“I thought I was a hard guy, but after reading and copying these obituaries, I’d get into the car, and I’d pass the street where he lived. I’d pass the school where he went. I’m saying, ‘these guys are only 18 or 19 years old, and they’re dead.’ They’d been killed so far away from home,” says Kavanagh. “This is the least we can do for them.”
It’s been years since he started the project and Pat feels the collection with remembrances of 532 WNYers killed in Vietnam is as complete as it can be.
The late Michael Accordino was a member of the 299th Combat Engineer Batallion on D-Day.
“For D-Day, we were munition men. We had to build the obstacles on the beach,” said then-Private Accordino in a 2011 interview. He and his mates were under heavy fire as they laid the way for infantry and artillery men to fight their way across and liberate Europe.
“There was a lot of firepower from the Germans up on the slope. Lots of machines guns, lots of mortars, lots of artillery as we were hitting the beach,” said Accordino. “We had to work in those conditions. One guy put it this way– imagine trying to mow your lawn, and your neighbor is throwing rocks at you. That’s what was happening to us.”
Accordino’s story is one of survival, but it’s a story he told often through the years so that people wouldn’t forget the sacrifice of the thousands who didn’t make it off of Omaha Beach.
The machine gun bullets were landing at my feet. I moved, and a guy raised his sights. He was going to get me, so I turned around and ran back to the obstacle. It wasn’t very big, maybe eight inches of protection.
I laid there, and to my right, there were these guys with a big spool of wire, and I wondered what they were doing with this wire.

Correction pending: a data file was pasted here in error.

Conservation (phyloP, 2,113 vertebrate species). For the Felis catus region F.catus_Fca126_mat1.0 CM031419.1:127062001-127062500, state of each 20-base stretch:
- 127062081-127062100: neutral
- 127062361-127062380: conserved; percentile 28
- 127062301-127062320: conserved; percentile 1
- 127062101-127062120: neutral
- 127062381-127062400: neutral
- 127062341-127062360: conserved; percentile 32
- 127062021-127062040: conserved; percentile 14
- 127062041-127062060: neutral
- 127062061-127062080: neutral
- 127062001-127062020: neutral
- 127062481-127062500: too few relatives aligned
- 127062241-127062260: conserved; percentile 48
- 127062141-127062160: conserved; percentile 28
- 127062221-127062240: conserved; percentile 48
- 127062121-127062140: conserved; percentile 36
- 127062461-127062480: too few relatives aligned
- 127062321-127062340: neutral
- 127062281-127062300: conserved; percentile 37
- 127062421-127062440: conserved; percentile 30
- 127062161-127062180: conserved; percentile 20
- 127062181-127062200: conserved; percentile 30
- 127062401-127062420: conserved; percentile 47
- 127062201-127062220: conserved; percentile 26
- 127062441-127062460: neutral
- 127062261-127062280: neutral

They were about ten yards away from me, and I yelled over, “what are you guys doing there?”
All the sudden, they got hit. I seem them rolling, swaying back and forth. They got hit. I looked like someone threw a mortar in there.
I got up, I got the hell out of there, man. I got to the new line, and I just kept on doing my job.
–Michael Accordino, remembering the D-Day invasion, June 6, 1944
Mr. Accordino was awarded the Purple Heart after receiving shrapnel wounds on the beach at Normandy. I spoke to him on D-Day in 2011. He died in 2012.
Buffalo’s Tomb of the Unknown Soldiers
First, it’s the story of Buffalo’s own Tomb of the Unknown Soldiers. 300 US Army volunteers, buried in a mass unmarked grave in the middle of what is now the Delaware Park Golf Course.
About 300 soldiers, who came to Buffalo to protect our national border during the War of 1812 and died of hunger and disease as they spent the winter of 1814 in tents in middle of what is now Delaware Park– but what was then America’s frontier.
In 1814, The Village of Buffaloe was described by one visitor as “a nest of villains, rogues, rescals, pickpockets, knaves, and extortioners.”
But it was volunteer soldiers from Virginia, Maryland, and Pennsylvania who’d marched to Buffalo to invade British Canada and defend Buffalo and Black Rock from invasion.
When winter came, they stayed. Wearing light summery uniforms and no winter boots, they lived in open ended tents. It was a particularly brutal winter, and food was slow to make it to the Camp at Buffalo, which was literally the end of the supply line. The food that did make it here was never enough and usually rancid.
Soldiers were dying up to ten a day, and with the ground frozen, the dead were first buried in shallow graves, then eventually just left in tents.
What was left of the army left Buffalo when spring came, but not before paying for three-hundred coffins and for two local men to bury the 300 dead– which they did, in what is now the Delaware Park Golf course.
They remain buried there to this day, a bolder in the middle of the golf course marks the spot where the 300 nameless, faceless men, who died here protecting our country, were laid to rest 204 years ago.
Their sacrifice was remembered this way when that boulder monument was dedicated in 1896: